Analyzing the Zaynsanity

Google+ Pinterest LinkedIn Tumblr +

From announcing his leave from One Direction, to leaking a new demo with producer Naughty Boy, and most recently being referenced in Bill Maher’s talk show, Zayn Malik has been in the headlines frequently these past few weeks.

On leaving One Direction, Malik expresses that he is looking for something new and unique in his career and life. Many people have expressed sadness and were distraught about Malik’s leaving, tweeting that this is “an end to an era,” and using hashtags such as #AlwaysInOurHeartsZaynMalik and #ZaynComeBack.

I never cared much about Zayn Malik in the beginning days of One Direction, but after realizing that there was a mixed race British-Pakistani Muslim in the group, I found myself excited to see someone like me represented in a mainstream light.

Looking at this from a sociological perspective, Malik is (or was, rather) the only person of color in the ensemble. Malik has had to navigate white Western standards throughout his entire career. He’s had to play through the politics of the industry, where he needed four other white dudes to validate his worth as a musician — his brown face alone wasn’t enough for the industry nor public to appreciate.

There are other countless examples of how Asian Americans are just not taken seriously in the media. A lot of this is attributed to the Model Minority ideology, where people of color are demanded to assimilate to whiteness in order to be accepted and successful.

On Season 8 of American Idol, Anoop Desai, an Indian-American, auditioned for the show. The judges reacted with shock that he could actually sing well, but also commented on his “geeky” look. He was wearing a button up and khaki shorts, to me looking more like a frat guy at the beach than an executive in a business meeting. I wondered if his geekiness was less about his clothes, and more about him being Indian.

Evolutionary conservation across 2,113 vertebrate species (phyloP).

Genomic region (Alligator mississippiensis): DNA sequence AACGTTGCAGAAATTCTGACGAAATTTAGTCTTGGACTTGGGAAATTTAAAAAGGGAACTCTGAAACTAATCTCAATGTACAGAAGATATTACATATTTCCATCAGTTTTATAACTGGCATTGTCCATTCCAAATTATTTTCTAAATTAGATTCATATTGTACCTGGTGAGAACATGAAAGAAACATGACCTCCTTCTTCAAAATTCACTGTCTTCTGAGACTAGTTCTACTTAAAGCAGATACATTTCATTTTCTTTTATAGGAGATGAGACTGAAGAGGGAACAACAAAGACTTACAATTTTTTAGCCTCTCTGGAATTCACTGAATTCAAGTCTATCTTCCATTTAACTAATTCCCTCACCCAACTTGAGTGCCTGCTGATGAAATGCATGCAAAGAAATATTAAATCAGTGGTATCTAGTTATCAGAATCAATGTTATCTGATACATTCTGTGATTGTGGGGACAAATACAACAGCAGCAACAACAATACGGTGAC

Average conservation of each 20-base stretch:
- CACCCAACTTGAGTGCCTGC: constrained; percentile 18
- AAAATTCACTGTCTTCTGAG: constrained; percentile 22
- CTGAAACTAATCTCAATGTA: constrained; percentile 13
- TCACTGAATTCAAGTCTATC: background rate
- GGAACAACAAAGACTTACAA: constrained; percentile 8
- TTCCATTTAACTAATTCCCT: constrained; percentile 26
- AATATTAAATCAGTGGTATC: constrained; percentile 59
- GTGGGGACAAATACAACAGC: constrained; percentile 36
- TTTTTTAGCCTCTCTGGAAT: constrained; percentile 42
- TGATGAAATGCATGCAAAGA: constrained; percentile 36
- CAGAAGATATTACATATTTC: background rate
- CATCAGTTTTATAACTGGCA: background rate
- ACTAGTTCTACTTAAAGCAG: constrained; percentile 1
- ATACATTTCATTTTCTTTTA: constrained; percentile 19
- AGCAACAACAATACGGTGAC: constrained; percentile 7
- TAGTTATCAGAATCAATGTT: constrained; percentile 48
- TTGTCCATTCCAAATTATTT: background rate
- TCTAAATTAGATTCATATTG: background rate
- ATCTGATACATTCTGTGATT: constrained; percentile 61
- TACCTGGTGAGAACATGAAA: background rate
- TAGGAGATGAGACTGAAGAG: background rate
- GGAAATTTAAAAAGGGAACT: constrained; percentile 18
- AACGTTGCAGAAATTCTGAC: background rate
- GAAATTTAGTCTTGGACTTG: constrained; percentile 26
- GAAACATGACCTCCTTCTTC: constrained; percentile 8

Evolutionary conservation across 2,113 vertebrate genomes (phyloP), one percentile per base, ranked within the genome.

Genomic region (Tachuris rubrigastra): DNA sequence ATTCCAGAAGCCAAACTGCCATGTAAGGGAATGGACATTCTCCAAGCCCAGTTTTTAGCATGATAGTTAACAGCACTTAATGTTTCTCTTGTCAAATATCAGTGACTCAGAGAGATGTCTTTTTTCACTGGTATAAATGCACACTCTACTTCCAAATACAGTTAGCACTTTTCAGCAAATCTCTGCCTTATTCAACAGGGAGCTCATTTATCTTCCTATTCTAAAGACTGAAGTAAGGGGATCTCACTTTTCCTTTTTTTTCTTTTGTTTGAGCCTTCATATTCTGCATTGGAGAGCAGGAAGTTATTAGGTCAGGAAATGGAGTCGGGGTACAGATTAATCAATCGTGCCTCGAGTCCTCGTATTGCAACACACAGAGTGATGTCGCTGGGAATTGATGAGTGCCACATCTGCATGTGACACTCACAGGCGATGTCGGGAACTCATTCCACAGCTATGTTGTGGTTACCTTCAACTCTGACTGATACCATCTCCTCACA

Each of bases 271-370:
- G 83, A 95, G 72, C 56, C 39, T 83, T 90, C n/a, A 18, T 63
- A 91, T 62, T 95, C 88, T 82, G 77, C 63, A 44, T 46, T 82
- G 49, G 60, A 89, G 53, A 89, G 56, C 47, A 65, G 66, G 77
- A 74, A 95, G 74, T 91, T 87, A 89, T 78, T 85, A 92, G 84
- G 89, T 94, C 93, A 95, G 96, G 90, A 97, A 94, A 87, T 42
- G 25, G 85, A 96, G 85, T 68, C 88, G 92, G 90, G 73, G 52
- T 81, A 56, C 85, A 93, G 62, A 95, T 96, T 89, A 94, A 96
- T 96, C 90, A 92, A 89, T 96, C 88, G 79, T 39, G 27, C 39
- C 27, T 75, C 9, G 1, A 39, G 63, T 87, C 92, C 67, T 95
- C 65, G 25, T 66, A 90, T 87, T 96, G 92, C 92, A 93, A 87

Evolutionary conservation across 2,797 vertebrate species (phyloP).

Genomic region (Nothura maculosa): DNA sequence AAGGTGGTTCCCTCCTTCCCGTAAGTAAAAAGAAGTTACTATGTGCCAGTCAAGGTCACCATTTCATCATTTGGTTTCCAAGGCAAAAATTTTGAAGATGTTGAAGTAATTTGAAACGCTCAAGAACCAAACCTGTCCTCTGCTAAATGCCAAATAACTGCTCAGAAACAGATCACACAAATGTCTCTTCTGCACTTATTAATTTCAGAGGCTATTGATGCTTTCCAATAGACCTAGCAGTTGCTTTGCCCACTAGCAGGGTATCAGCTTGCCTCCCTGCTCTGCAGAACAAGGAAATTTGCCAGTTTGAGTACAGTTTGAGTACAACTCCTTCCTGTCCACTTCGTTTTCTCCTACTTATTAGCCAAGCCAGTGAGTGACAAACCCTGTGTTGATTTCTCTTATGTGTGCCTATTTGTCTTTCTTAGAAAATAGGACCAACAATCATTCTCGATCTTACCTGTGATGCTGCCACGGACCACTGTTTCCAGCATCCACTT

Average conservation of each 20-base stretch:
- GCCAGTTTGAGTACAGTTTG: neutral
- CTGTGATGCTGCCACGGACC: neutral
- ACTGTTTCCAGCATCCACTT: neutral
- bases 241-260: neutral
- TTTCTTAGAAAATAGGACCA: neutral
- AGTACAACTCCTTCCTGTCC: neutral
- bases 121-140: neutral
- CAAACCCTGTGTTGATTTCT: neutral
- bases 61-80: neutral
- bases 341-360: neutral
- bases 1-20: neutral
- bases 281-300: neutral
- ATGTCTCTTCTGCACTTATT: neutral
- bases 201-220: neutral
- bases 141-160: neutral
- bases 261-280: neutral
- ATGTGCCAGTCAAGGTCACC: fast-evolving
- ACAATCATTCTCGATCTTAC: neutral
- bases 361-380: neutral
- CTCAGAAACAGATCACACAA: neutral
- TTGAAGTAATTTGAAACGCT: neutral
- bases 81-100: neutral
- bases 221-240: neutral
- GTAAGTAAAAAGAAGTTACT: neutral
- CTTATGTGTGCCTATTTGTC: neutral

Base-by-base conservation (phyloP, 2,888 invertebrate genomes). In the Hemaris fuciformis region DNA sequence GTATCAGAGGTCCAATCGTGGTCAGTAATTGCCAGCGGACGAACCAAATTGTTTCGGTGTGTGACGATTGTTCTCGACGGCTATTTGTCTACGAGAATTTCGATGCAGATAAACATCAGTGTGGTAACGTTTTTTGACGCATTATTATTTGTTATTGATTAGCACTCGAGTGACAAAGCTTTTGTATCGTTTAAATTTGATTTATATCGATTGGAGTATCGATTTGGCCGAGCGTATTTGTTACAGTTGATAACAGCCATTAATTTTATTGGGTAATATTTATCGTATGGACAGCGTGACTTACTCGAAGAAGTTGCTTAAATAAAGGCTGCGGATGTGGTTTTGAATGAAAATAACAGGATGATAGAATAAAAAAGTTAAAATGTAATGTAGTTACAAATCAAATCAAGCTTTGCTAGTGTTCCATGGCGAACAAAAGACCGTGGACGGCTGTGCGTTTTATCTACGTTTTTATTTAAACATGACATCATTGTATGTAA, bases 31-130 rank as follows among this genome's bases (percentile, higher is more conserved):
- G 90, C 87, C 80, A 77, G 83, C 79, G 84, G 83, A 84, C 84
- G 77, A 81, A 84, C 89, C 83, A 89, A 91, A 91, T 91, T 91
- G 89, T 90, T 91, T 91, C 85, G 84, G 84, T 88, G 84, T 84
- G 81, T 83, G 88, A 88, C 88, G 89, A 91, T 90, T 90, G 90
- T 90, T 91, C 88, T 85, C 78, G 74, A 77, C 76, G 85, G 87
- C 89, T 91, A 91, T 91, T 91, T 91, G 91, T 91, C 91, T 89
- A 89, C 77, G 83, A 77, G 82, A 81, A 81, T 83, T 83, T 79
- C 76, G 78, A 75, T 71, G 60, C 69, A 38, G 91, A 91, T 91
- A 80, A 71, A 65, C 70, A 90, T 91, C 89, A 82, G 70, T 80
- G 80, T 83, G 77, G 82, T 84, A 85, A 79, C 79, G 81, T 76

These stereotypes create a monolithic view of Asian Americans and say that we aren’t “cool” enough to be artists, comedians, writers, and more. Additionally, as South Asians, we face a more specific type of criminalization, particularly Islamophobia, that hinders our livelihoods. As South Asians, we have always had to compensate for our brownness with whiteness. We always have to assimilate or indoctrinate white supremacy into our work in order for the white world to accept us.

Criminalization and racism are all too familiar in Zayn Malik’s life — he has been referred to as a terrorist heavily by the general public via twitter, as well as in the media by shows like the Daily Show, on one particular blog for “pimping jihad” onto teenage girls, and in a racist song. His leave even prompted mock speculation of whether or not he was leaving to join ISIS.

Mostly recently, of course, Bill Maher compared Malik to Dzhokhar Tsarnaev, one of the Boston Bombers, by placing pictures of the two side and side and asking the question, “where were you during the Boston Marathon?”

Fans responded directly to Maher’s bizarre accusations with the trending hashtag #Respect for Zayn.

For Zayn, because he is a mixed race British-Pakistani, the politics of his racial identity become much more conflated. He represents a face of the South Asian diasporic kid as he is perceivably brown in appearance. At the same time, he is also very light-skinned, which allows him to fit within the constructs of white hegemonic beauty ideals. Consequentially, and also in line with the experiences of many mixed race youth, he is forced to succumb to the expectations of both diasporic South Asian youth as well as the mainstream white population.

This generally results in Zayn being a “face” of diversity, but it also enforces the idea that she should stay silent about that diversity, especially if it challenges white Western norms. However, Malik is very open about his culture, religion, and politics. He has shared his experiences with racism, balancing his identity, his religion and celebrating Ramadan and Eid, and has even tweeted support for Palestine. This generates a lot of loyalty and admiration from the desi diaspora, yet it also very much upsets his assimilation and leads to racist responses against him.

In the end, I think Malik realized that the world he was in was never going to truly accept him. Malik has had to be an outcast throughout childhood as a biracial individual, continuing throughout his duration in One Direction, and now as he is leaving the group he may feel his differences even more.

However, I try to see things more positively — I believe that on this new chapter of his life, Malik is finding his moment of self-determination, of really embracing who he is and not allowing others to define or control his art. As South Asians, I think it is powerful to see someone persevere so courageously and successfully — it’s an extremely hopeful image.

Share.

About Author

Leave A Reply